2015-16 Budget May Be Based on $70 Oil

2015-16  Budget May  Be Based  on $70 Oil
2015-16  Budget May  Be Based  on $70 Oil

The break-even price for the coming Iranian year's (Starting March 2015) budget might be around $70 a barrel, Mehr news agency quoted an official in the oil ministry as saying. Yet, oil prices are not decided for the coming year's budget, the official added.

The prices at which the governments of oil-producing countries balance their budgets – known as fiscal break-even prices – are looked at closely as one important metric by which to assess a state’s fiscal vulnerability to oil price swings. In theory at least, if the break-even price is higher than the market price, the budget cannot be balanced.

Break-even oil prices are created through a complicated combination of the following variables: oil production costs, population size, domestic demand for petroleum products, how much the country produces and exports, royalties and taxes, exchange rates, non-oil revenue as well as government expenses.

Their range gives us a sense of each country’s fiscal strength. While stronger economies such as Saudi Arabia and Kuwait have lower break evens, weaker nations such as Venezuela have much higher ones.

Iran's budget needs oil prices well above $100, among the highest in OPEC. Analysts suggest that the break-even price for Iran in order to balance its budget is $140 a barrel.

This year's budget was based on an oil price of $100 a barrel, with the level of exports set at 1.4 million barrels per day (mbpd). According to the oil ministry's figures, Iran exported 0.1 mbpd less than the figure envisaged in the budget, Masoud Mir-Kazemi, the head of energy commission in Iran's parliament and former oil minister told Mehr news agency on Oct.17. This signifies that the recent slump in oil prices could lead to budget deficit for the country.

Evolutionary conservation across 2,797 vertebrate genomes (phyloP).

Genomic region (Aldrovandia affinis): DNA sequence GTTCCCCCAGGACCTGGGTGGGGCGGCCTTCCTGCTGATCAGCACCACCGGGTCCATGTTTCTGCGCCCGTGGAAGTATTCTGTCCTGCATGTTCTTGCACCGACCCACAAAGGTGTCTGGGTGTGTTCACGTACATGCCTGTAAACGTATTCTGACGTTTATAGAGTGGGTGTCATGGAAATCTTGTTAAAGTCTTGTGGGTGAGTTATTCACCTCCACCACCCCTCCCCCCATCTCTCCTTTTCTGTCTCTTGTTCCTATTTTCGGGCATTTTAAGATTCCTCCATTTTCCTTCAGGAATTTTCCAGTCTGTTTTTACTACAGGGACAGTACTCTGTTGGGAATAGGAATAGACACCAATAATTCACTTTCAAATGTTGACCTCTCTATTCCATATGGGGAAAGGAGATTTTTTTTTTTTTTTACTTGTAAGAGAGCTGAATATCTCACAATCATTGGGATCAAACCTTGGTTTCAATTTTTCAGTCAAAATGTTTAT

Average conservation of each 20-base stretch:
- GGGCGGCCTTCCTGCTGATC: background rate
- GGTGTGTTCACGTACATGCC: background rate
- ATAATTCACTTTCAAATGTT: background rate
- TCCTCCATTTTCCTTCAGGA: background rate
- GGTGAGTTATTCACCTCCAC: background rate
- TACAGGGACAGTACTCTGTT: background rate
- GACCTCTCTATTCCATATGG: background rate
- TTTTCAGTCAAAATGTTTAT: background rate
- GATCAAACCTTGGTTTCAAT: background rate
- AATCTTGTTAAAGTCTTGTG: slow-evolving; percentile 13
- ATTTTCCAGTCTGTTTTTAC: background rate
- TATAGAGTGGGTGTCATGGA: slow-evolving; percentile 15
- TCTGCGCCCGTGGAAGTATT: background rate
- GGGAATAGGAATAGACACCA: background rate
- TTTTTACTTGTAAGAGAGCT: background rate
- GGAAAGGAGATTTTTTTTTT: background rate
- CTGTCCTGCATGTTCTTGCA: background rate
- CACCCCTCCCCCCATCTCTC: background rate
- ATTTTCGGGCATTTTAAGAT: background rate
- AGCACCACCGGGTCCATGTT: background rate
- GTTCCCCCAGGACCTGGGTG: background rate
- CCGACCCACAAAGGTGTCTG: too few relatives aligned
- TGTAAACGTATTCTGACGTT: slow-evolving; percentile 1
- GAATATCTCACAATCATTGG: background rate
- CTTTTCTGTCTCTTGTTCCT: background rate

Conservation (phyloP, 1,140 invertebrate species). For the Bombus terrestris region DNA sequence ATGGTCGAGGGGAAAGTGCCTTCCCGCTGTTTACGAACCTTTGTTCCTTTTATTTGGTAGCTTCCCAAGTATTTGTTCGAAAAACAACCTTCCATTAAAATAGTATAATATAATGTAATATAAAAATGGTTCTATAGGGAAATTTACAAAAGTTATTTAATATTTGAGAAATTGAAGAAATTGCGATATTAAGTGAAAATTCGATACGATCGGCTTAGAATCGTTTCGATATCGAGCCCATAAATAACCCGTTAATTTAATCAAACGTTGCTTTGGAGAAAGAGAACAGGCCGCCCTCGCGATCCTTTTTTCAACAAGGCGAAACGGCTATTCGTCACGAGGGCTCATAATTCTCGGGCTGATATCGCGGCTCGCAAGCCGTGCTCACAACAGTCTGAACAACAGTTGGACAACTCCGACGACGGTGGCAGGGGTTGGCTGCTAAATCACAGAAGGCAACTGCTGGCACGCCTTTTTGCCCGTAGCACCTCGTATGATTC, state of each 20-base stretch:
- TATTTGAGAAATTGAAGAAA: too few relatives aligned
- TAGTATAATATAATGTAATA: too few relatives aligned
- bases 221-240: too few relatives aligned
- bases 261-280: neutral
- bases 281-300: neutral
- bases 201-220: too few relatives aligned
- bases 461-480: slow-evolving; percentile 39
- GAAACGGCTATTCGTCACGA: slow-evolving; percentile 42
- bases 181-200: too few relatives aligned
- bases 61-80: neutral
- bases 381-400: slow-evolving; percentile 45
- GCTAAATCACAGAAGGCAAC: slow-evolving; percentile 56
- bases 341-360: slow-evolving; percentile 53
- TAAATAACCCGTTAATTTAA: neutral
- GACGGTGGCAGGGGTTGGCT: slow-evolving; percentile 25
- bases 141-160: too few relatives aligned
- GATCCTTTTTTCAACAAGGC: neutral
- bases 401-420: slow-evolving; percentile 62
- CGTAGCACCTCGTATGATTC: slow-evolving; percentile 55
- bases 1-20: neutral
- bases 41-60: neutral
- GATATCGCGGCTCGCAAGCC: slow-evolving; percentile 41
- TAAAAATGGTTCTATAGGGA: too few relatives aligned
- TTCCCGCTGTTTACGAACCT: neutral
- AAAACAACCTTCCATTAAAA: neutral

The planning and budget commission of the parliament (Majlis) held an emergency meeting on October 18 to discuss the falling trend of oil prices in the global market and its impact on Iran’s budget law. Oil minister Bijan Namdar Zanganeh also attended the emergency meeting, Shana news agency reported. The commission’s members decided that there is no need to amend the budget law, and possible budget deficit could be managed without any amendments to the budget.

Global Reaction

Other members of the Organization of the Petroleum Exporting Countries (OPEC) have reportedly based their 2015 budget on oil prices between $60 and $80 per barrel.

Nigeria is proposing an oil price benchmark of $78/barrel for the purposes of revenue calculations in its 2015 budget, amid concerns over falling oil prices in the international market. The 2015 oil price benchmark is slightly higher than the $77.50/b price for the current 2014 budget.

Venezuela's 2015 budget will be based on a target oil price of $60 dollars per barrel, President Nicolas Maduro said on Friday, but he repeated expectations that prices will recover. Venezuela routinely underestimates oil prices when planning its budget to permit more spending later with fewer budget restrictions. The OPEC country's 2014 budget proposal also put oil prices at $60 dollar.

Non-OPEC oil producing countries have also reacted to the falling oil prices. Azerbaijan has calculated next year's budget based on an oil price of $90 per barrel, down from $100 this year, and predicted a significant fall in the sector's contribution to gross domestic product.

Russian President Vladimir Putin has said that the current low oil prices are “no tragedy” for the Russian budget, stressing that they may soon see an upward correction. Putin stated that some corrections to the budget may be made, but that welfare spending won't be affected.